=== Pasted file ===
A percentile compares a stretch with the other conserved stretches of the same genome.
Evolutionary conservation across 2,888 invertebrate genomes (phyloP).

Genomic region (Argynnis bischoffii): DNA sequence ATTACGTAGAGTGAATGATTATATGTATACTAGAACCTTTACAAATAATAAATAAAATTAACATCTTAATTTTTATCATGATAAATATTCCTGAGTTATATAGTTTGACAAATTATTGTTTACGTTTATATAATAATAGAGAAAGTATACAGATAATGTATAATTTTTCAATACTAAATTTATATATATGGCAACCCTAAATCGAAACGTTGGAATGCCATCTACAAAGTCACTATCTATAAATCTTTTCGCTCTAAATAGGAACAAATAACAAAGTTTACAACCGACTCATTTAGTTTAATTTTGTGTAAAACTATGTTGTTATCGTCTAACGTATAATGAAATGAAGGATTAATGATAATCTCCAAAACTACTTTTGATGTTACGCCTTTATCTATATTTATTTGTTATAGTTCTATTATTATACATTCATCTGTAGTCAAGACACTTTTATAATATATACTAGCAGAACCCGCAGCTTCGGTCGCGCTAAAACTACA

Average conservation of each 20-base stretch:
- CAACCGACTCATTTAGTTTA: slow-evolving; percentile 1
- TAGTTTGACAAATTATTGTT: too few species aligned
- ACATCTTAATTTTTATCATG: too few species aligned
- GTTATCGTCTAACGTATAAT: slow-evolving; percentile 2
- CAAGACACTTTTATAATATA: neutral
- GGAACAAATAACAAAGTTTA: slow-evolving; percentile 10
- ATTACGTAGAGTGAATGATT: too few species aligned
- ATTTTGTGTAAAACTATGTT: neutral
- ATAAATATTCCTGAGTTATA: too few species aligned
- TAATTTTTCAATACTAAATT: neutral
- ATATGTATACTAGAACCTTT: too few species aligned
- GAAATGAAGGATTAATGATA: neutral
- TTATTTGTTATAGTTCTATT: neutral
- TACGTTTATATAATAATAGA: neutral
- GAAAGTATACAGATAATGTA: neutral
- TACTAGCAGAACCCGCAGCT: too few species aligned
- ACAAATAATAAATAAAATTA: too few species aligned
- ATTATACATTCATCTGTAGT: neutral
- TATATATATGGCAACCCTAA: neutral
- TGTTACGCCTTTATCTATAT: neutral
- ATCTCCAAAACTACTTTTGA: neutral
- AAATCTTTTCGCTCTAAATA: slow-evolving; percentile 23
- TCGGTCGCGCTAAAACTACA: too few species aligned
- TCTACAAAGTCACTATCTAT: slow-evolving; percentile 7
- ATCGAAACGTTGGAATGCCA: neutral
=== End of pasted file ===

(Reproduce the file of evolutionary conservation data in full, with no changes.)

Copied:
A percentile compares a stretch with the other conserved stretches of the same genome.
Evolutionary conservation across 2,888 invertebrate genomes (phyloP).

Genomic region (Argynnis bischoffii): DNA sequence ATTACGTAGAGTGAATGATTATATGTATACTAGAACCTTTACAAATAATAAATAAAATTAACATCTTAATTTTTATCATGATAAATATTCCTGAGTTATATAGTTTGACAAATTATTGTTTACGTTTATATAATAATAGAGAAAGTATACAGATAATGTATAATTTTTCAATACTAAATTTATATATATGGCAACCCTAAATCGAAACGTTGGAATGCCATCTACAAAGTCACTATCTATAAATCTTTTCGCTCTAAATAGGAACAAATAACAAAGTTTACAACCGACTCATTTAGTTTAATTTTGTGTAAAACTATGTTGTTATCGTCTAACGTATAATGAAATGAAGGATTAATGATAATCTCCAAAACTACTTTTGATGTTACGCCTTTATCTATATTTATTTGTTATAGTTCTATTATTATACATTCATCTGTAGTCAAGACACTTTTATAATATATACTAGCAGAACCCGCAGCTTCGGTCGCGCTAAAACTACA

Average conservation of each 20-base stretch:
- CAACCGACTCATTTAGTTTA: slow-evolving; percentile 1
- TAGTTTGACAAATTATTGTT: too few species aligned
- ACATCTTAATTTTTATCATG: too few species aligned
- GTTATCGTCTAACGTATAAT: slow-evolving; percentile 2
- CAAGACACTTTTATAATATA: neutral
- GGAACAAATAACAAAGTTTA: slow-evolving; percentile 10
- ATTACGTAGAGTGAATGATT: too few species aligned
- ATTTTGTGTAAAACTATGTT: neutral
- ATAAATATTCCTGAGTTATA: too few species aligned
- TAATTTTTCAATACTAAATT: neutral
- ATATGTATACTAGAACCTTT: too few species aligned
- GAAATGAAGGATTAATGATA: neutral
- TTATTTGTTATAGTTCTATT: neutral
- TACGTTTATATAATAATAGA: neutral
- GAAAGTATACAGATAATGTA: neutral
- TACTAGCAGAACCCGCAGCT: too few species aligned
- ACAAATAATAAATAAAATTA: too few species aligned
- ATTATACATTCATCTGTAGT: neutral
- TATATATATGGCAACCCTAA: neutral
- TGTTACGCCTTTATCTATAT: neutral
- ATCTCCAAAACTACTTTTGA: neutral
- AAATCTTTTCGCTCTAAATA: slow-evolving; percentile 23
- TCGGTCGCGCTAAAACTACA: too few species aligned
- TCTACAAAGTCACTATCTAT: slow-evolving; percentile 7
- ATCGAAACGTTGGAATGCCA: neutral